Considerations 1: Intent of Design

When we think of product design, how often do we consider the intention behind it?

Intent: /in’tent/


1.    Resolved or determined to do something

    •    Attentively occupied with

2.    Law. The state of a person’s mind that directs his or her actions toward a specific object


Intent from the designer’s point of view is a state of determination to create something, to solve a problem, to raise awareness, or to birth beauty into the world.

When we look at intent from the user’s perspective, the user interprets the design by first drawing on their personal experience, and then combining that with their initial understanding of the designed object.  While an object may be designed with a particular user and use case in mind, the end product is not always viewed through the same lens as the designer.

Mix in deadlines and tight budgets with poor communication, and you have a recipe for disappointment.

The perfect example of this, something we get to experience everyday and something widely cited in design circles, is the design of an entry door.

Photo by  Alan Levine  CC BY 2.0 - This is a Norman Door.  

Photo by Alan Levine CC BY 2.0 - This is a Norman Door.  

There are many types of doors, and just as many ways to open or close them. It is a simple enough concept - the door should open and shut with ease - but the way in which a door is made does not always make it easy to discern how it functions.  

A walking person has maybe 3-4 seconds to recognize there's a door, locate the knob/pull/handle, then decide what to do with it before they have to break their stride.  (The horror!)

Without additional signage, a knob, a latch, or a bar could be both pulled open or pushed open. We’ve all experienced walking up to a door, trying to pull/push it, only to find out it operates the exact opposite of what we expected. Without any markings, signage, or verbiage relaying the specifics on the mechanics of the door, the user is left up to trial and error. This is not only frustrating, but it is the sure sign of a poor design.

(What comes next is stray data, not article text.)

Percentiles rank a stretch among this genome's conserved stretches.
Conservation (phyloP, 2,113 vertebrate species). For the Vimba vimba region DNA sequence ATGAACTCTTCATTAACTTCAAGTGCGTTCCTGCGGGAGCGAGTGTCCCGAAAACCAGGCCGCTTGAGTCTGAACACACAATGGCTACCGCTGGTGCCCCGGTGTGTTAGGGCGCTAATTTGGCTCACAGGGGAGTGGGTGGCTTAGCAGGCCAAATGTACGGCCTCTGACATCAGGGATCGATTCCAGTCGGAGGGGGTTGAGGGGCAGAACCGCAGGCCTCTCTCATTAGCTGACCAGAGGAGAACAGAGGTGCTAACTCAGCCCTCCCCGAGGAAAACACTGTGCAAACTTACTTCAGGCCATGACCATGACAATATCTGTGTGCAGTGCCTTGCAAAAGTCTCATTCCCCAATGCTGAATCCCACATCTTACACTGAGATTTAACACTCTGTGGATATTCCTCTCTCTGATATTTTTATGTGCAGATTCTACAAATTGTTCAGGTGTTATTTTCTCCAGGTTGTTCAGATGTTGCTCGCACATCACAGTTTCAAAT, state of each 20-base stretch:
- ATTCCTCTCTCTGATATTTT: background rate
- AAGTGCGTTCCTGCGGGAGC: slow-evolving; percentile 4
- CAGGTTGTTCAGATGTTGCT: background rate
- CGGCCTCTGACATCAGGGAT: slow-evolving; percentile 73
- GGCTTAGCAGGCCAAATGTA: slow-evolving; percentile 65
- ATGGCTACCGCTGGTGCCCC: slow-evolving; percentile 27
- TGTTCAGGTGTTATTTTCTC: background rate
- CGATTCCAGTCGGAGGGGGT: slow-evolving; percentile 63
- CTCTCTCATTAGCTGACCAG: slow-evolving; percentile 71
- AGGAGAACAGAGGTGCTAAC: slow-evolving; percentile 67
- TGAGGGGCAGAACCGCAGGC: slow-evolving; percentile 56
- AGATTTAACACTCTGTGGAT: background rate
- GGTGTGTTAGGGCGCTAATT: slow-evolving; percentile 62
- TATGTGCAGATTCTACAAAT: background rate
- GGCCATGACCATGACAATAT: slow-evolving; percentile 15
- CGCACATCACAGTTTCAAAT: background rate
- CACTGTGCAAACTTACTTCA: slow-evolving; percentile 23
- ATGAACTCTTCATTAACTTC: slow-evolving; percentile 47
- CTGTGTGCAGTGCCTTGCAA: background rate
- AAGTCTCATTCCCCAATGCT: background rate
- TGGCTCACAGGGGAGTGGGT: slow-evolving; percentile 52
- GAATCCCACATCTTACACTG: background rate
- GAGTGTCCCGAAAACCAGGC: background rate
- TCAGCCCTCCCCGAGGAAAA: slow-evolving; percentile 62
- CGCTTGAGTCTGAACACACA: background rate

So what can we, as designers, do to avoid misinterpretation of our products?

Don Norman, author of “The Design of Everyday Things”, says things should be designed in a such a way that users do not even have to think about what they are going to do with them or how they are going to use them.

He mentions two specific design principles which should always be considered when designers are creating objects for human use: Discoverability, which means the user should be able to discover how to use an object simply by looking at it, and feedback, as in the user receives a signal of what happened (e.g. a sound, a light, some signal of something happening).

He also stresses that designers should observe real people doing a task in order to create and develop a user-friendly design. Thoughtful observation of real people in every day life will help to shape the intent of the end product by influencing the designer to create something easy to use.

When we bring awareness to our work through observing the people around us, we become inspired by, and deeply connected to, the world in a way that enables us to design objects properly, with good intention, bringing joy, to the everyday.

- Catherine

James WetzelComment